DAT iQ Market Update: What will post-holiday freight look like?

Last week saw a huge surge in demand and prices on the spot market, as shippers closed the books on Q2 and moved freight into place ahead of the Fourth of July weekend. But as we hit the halfway mark for the year, the trucking industry sits at a crossroads.

Freight volumes and rates typically cool after July 4th, but unlike in previous years where seasonality is predictable, this year no one is really sure what lies ahead. Today's trucking landscape includes record unemployment levels, uncertain and inconsistent consumer demand, state economies that are reopening at different speeds, threats of exponentially more COVID-19 outbreaks, and PPP loans and unemployment benefits that are in a state of flux. 

Our recent FMIC report showed that contract freight volumes were down 6.3% year-over-year in May. Those volumes did increase 3% from the previous month, which is some positive news in what’s been an otherwise grim freight market. FMIC reporting shows that it's still too early to know the final shape of the economic recovery, and part of that is due to state economies reopening on different timelines and following different standards. This means the pace of the freight recovery will vary by region. Procuring new rates and managing national freight networks will be challenging for shippers and carriers as state-by-state differences emerge.

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Dry van supply and demand


The Market Conditions Map shows, as more and more states reopen for business, shippers are anticipating stronger consumer demand. As a result, dry van load volumes increased by 19% last week. The last time we observed volumes this high was in early June 2018, when capacity was much tighter and demand stronger.

Capacity has tightened across the Southeast and Midwest where states have been reopened the longest, which has contributed to more regional loads in the less than 550 mile length of haul range. Loads in the medium haul category (251-550 miles) increased by 9% and shorter haul loads in the 0-250 mile range increased by 18% in June. Long haul load volumes over 550 miles decreased by 6% over the same period.  

> Learn more about the Market Conditions Index

 


We typically see higher load volumes in the weeks leading up to the July 4th holiday break, and with end-of-month, end-of-quarter and end-of-half year shipping occurring midweek this year, spot market loads increased for the eleventh consecutive week. The load-to-truck ratio (LTR) increased by 22% last week to 4.34, with capacity tightening as truck searches dropped for the third straight week, decreasing by 3% week over week and 5% year over year. 

Reefer supply and demand


Reefer capacity remains tighter in the Southeast and West Coast, where produce season continues to drive demand push prices upward upward. That's despite the fact that demand from food services sector and restaurants has been much lower. The USDA Farmers to Families Food Box program is closing much of that gap and giving growers a market for their summer crops. The program is expected to run through August, with growers already delivering close to 20 million 20-pound boxes to families in need – that’s the equivalent of 9,500 truckloads of produce so far, which is about half the total volume the program expects to handle.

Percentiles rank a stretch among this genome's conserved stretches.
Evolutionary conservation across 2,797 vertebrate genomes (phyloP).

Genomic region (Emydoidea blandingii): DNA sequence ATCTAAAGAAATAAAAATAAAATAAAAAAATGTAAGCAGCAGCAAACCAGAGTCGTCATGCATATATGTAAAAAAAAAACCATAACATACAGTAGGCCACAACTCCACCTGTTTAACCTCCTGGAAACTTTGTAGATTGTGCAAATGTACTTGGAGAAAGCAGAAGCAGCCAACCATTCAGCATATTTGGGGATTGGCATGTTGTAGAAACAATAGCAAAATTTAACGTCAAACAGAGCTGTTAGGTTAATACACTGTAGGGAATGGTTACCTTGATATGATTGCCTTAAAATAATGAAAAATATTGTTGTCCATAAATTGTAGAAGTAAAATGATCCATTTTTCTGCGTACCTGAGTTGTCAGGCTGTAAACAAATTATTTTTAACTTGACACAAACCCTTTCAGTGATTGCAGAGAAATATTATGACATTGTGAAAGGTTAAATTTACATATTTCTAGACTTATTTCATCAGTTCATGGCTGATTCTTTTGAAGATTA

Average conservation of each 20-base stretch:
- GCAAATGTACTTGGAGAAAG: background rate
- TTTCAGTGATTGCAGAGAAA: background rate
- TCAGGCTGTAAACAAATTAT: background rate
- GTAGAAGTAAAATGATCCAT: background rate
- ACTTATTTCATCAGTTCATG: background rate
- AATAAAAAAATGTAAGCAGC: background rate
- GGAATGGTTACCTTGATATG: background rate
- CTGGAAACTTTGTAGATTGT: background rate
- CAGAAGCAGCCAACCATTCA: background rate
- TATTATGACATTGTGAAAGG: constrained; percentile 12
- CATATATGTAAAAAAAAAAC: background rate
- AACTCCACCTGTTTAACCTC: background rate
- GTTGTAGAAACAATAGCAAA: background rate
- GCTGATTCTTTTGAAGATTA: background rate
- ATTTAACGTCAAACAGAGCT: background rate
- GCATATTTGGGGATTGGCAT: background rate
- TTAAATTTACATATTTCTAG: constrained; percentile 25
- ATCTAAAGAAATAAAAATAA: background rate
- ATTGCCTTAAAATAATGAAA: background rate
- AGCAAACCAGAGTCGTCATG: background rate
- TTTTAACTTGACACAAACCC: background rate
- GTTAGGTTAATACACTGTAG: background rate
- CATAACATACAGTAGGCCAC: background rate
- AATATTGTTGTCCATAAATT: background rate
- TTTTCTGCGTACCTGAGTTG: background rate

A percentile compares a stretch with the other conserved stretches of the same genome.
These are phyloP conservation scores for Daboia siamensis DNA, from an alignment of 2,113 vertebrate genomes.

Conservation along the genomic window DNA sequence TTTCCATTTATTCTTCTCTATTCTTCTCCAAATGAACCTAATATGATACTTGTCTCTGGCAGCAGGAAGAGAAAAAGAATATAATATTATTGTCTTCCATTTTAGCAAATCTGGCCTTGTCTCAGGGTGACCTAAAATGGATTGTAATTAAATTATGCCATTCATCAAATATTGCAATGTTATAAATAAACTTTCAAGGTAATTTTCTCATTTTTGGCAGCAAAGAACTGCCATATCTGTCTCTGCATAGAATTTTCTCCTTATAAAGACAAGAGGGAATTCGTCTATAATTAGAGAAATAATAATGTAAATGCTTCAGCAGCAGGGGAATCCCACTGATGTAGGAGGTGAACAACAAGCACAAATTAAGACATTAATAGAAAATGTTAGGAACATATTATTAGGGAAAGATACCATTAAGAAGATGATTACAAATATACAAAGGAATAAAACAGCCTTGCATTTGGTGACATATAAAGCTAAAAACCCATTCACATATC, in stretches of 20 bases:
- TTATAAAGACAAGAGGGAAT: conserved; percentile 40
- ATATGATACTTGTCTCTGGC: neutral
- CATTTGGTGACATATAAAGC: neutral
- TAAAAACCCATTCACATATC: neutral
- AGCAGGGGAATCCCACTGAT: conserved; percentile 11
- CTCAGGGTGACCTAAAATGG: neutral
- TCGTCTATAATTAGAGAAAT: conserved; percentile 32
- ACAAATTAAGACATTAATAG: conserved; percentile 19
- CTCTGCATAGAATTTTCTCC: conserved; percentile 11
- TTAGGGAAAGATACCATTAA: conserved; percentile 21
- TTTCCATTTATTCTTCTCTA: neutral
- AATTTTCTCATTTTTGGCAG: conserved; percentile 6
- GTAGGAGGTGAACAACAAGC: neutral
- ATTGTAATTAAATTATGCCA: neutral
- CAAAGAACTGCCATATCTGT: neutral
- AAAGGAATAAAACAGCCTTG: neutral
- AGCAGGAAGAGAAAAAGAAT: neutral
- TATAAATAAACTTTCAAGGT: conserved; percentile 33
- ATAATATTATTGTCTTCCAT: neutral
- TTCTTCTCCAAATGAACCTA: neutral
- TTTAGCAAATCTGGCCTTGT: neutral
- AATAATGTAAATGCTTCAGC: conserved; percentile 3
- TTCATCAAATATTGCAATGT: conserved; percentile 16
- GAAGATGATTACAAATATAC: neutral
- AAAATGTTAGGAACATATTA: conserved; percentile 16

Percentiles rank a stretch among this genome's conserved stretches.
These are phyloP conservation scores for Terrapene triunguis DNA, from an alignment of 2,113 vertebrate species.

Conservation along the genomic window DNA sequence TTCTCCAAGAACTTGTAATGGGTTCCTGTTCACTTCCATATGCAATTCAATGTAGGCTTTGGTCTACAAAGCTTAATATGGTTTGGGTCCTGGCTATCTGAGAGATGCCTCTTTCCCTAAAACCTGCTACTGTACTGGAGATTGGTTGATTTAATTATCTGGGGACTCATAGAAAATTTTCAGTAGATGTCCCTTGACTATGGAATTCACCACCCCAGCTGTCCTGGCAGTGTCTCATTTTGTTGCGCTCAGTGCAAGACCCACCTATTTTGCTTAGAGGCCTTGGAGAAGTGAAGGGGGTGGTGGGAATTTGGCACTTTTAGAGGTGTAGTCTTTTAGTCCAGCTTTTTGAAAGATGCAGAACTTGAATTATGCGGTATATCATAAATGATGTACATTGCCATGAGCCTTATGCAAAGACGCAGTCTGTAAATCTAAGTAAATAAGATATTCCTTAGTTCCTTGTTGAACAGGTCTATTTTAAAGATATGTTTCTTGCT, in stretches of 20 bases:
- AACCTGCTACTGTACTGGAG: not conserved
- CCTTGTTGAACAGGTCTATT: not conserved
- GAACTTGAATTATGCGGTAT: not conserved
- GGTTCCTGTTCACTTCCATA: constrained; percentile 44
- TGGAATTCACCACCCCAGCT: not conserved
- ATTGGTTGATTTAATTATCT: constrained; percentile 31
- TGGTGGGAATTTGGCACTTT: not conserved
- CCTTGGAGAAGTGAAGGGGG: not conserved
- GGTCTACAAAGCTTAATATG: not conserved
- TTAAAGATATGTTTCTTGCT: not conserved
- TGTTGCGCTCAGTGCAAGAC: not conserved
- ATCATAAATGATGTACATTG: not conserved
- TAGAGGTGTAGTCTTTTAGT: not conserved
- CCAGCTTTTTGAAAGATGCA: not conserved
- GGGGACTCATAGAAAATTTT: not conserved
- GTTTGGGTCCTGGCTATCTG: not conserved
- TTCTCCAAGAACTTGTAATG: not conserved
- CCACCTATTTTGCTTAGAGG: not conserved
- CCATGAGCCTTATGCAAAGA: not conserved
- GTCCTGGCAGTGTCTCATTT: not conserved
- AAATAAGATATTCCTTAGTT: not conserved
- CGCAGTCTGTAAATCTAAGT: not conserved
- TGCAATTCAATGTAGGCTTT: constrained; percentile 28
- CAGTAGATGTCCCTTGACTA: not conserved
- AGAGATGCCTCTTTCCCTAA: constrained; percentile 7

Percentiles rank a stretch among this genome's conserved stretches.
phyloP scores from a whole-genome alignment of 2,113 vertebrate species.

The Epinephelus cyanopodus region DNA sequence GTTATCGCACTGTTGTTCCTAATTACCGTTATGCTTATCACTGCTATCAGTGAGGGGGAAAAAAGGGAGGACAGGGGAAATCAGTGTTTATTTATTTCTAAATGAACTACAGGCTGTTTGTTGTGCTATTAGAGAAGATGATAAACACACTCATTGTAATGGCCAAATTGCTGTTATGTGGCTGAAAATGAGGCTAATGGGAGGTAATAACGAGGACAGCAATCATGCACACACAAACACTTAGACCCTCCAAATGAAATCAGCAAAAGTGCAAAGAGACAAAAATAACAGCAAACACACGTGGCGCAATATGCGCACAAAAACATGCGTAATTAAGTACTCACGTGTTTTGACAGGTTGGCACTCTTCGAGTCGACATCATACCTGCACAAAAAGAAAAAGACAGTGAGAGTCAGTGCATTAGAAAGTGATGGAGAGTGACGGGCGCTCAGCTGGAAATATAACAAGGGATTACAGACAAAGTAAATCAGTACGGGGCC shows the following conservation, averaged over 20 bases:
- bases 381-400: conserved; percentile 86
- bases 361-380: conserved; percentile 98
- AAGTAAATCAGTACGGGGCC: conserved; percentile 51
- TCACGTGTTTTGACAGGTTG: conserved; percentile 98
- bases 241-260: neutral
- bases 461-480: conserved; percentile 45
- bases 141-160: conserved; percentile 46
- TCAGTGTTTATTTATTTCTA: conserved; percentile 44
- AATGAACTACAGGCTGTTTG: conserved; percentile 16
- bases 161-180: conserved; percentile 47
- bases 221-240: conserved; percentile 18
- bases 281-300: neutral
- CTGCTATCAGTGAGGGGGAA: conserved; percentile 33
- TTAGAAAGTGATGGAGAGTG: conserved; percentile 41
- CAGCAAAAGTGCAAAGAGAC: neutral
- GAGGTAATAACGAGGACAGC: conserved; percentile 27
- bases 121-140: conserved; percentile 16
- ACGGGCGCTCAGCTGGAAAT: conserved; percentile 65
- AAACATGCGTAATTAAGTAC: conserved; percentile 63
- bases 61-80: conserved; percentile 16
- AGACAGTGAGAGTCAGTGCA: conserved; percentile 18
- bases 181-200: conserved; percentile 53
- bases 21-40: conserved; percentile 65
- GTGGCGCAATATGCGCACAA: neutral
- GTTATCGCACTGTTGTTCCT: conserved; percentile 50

> Learn more about the Market Conditions Index

The Pacific Northwest also heated up, as growers anticipate a strong July 4th sales weekend, with the Rainier Sweet Cherry driving up higher volumes. The Rainier Cherry is traditionally very popular over the July 4 weekend. That crop only has an 8-week season, which has led to a rush of demand for out of the Pendleton, OR, and Twin Falls, ID, markets. Shipping volumes for export and domestic consumption average around 1,250 truckloads per week, and since cherries don’t ripen after harvest, there is considerable time pressure on carriers to move loads to major markets like Denver, Houston and Salt Lake City and as far away as Atlanta and Lakeland (the top 5 markets for reefer loads out of the PNW).


 
The reefer LTR jumped 40% to 7.47 last week, following a 30% increase in reefer load posts and 25% decrease in truck searches. The last time we observed an LTR this high for temperature-controlled loads was back in mid-March, when shipping peaked to restock stores immediately following the pandemic lockdown. The reefer LTR is also up 28% y/y.

Flatbed supply and demand

There's a lot of strength in the flatbed markets, which have gotten a boost from much better than expected home construction numbers. In May, building permits rose 14%  in from April, with a 12% increase in single-family homes, according to the U.S. Census Bureau. Both are positive indicators for shippers and flatbed carriers.

Currently there's a shortage of the pressure-treated lumber used in construction, landscaping and home improvement, which is also driving higher demand for flatbeds. The COVID-19 shutdown meant many homeowners had more time to work on home improvement projects, creating unseasonably earlier demand for building materials that are typically stockpiled in late winter and early spring.  The lockdown of lumber mill workers during the pandemic also exacerbated the shortage.

As a result, we're seeing tight capacity and higher flatbed volumes in the top-lumber producing states including Oregon, Washington, Georgia, Alabama, California, Arkansas, Mississippi, North Carolina and Texas. Canada is the world's second largest softwood producer, and75% of Canada's softwood production located in British Columbia and Alberta, where flatbed volumes are also heating up. About half of that production is exported to the United States.